Our Earth is a big place. But also a small place — it really depends on how you look at it. To us, our Earth is our home; vast, detailed and endless. But if you’ve ever read up on astronomy and looked at the scale of the universe, you’ll quickly realise that our Earth is basically invisible amongst the much more gigantic celestial entities out there.
I don’t want to make this intro too long-winded and full of phrases like “I’ve worked so hard on this magazine”, “thank you so much for joining me on this journey” and “this is the beginning of something great” because although all those things are true, I know that’s not really interesting to read. So, instead, I’m going to answer a question that you might be pondering at this very moment: where did you get the name Kanis Majoris? What does it mean?
It’s the name of a star. Not just any old star, though, it’s one of the biggest stars that human beings have observed to date. The real name of this star is VY Canis Majoris1, and it’s very, very far away. How far away? Well ... does it matter? The answer is probably going to be something-something light-years. But what difference does the exact figure make to us, sitting here on Earth? Still, if you are aching to know, you can Google it.
It’s also very big, like I said before. But just how big? Well, let’s put it this way. Take a second and consider how big the Earth is. Try to remember the last time you opened Google Earth or looked at a globe. Think about any long plane journeys you may have taken, and how you went from one point on Earth to another, in such a long amount of time. Really think about it. The Earth is huge, isn’t it? For us, anyway. Now think about the Sun. You know it’s bigger than the Earth, but how much bigger? About a hundred times bigger. That’s right. The Sun is so big that over a million Earths would fit inside it. So the Sun is pretty large. But compared to VY Canis Majoris, our Sun is merely a speck of dust that you see floating around in a beam of sunlight on a sunny day.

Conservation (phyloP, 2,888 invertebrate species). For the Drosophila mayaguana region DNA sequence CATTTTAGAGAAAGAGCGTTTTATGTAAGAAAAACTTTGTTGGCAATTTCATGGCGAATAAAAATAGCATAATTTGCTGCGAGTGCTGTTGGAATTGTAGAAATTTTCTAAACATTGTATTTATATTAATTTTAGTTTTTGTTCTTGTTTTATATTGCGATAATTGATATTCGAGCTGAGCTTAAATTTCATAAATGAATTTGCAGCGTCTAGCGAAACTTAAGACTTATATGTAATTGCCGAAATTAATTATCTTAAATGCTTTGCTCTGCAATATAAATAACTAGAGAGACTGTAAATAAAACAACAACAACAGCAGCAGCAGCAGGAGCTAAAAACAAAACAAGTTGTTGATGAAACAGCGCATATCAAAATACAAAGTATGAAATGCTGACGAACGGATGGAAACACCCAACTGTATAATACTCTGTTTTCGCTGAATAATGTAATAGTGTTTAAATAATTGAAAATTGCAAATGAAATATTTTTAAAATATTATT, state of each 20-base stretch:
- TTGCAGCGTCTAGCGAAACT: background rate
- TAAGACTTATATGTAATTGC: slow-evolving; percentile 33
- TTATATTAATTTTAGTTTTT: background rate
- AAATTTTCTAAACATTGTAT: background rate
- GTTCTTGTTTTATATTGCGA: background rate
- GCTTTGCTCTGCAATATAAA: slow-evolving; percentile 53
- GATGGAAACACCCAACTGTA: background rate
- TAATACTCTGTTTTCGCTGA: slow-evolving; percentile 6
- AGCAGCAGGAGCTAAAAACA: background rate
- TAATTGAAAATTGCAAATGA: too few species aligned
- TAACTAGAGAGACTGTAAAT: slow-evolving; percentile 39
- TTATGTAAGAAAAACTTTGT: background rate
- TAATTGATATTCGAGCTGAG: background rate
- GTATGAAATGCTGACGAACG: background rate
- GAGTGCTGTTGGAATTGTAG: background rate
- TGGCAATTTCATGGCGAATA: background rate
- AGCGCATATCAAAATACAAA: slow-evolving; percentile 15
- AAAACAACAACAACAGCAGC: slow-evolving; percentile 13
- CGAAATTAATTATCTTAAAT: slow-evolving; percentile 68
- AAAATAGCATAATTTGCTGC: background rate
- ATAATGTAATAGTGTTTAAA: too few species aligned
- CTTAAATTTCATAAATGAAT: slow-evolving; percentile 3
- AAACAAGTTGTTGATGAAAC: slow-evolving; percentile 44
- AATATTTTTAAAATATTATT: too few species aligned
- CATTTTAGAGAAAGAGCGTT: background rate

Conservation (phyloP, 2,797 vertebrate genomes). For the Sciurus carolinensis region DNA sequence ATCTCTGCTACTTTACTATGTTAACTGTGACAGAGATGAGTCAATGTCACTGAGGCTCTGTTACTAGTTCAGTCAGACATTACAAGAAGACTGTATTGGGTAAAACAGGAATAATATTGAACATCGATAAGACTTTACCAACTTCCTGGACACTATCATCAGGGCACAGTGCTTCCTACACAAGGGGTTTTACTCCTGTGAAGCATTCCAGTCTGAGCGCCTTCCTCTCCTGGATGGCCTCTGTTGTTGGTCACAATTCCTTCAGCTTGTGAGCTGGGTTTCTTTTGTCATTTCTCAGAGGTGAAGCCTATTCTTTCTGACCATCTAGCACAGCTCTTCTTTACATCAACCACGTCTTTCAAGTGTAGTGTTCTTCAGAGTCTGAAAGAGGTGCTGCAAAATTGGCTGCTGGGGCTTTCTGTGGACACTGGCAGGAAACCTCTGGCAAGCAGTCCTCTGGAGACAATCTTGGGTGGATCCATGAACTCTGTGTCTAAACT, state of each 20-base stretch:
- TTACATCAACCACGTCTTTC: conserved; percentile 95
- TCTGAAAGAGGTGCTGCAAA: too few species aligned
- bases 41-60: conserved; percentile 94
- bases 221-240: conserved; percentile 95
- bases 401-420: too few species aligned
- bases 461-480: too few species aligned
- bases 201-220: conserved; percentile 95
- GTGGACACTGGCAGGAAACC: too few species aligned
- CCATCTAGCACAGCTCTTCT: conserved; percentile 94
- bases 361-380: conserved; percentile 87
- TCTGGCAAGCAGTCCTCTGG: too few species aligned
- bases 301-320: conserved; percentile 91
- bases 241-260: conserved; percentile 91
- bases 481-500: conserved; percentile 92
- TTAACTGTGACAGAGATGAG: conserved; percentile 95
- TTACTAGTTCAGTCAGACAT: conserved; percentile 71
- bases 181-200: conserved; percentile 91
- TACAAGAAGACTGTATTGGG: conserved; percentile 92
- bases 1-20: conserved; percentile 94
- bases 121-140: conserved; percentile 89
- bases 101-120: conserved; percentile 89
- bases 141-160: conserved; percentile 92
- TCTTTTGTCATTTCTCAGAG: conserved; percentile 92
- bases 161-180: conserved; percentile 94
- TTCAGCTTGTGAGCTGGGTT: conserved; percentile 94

VY Canis Majoris is so big, that over nine billion of our Suns would fit inside it. Yes, billion. Like, with a “b”. If that’s too many numbers for you, another way to think about it is this: if you got in an aeroplane and took a trip going around VY Canis Majoris once, the journey would take you over 1,000 years. Why am I telling you all this? Am I trying to use VY Canis Majoris’ size as a metaphor for my success? And try to segue into a whole paragraph about how big this magazine will be one day, like the star it’s named after? No, that’s not what I’m doing. I’m just telling you about this star because that’s what this magazine, Kanis Majoris, is all about; sharing knowledge, giving information that may or may not be useful and making you laugh along the way, when I can.
And if you’re wondering what that diagram above is, it’s the Canis Major constellation from the southern hemisphere that VY Canis Majoris is a part of. In this constellation (I mean in real life, not my very, very basic diagram) we can see stars with cool names like Sirius [α], Adhara [ε], Wezen [δ], Unurgunite [σ] (also known as Sigma Canis Majoris), Murzim [β], Muliphein [γ], Aludra [η] and our very own VY Canis Majoris [×].
Was that a good intro? Is it enough for you to be able to read the rest of the issue comfortably? Some of you are probably saying yes, others saying that you aren’t sure, but most of you are probably still reading this and not saying anything because people don’t usually answer out loud when whatever they’re reading asks them a question. Firstly, because reading is a passive activity and secondly because I can’t hear you, only you can hear me. Like television. Or YouTube. That’s it for now. Enjoy the mag.
1 I changed the C to a K for the title of the mag because what if it turns out that some corporation technically owns VY Canis Majoris and I get sued for copyright? You’re right, that is ridiculous. But anything is possible in this strange universe, isn’t it? I’m just kidding. I changed it so it would be easier to pronounce.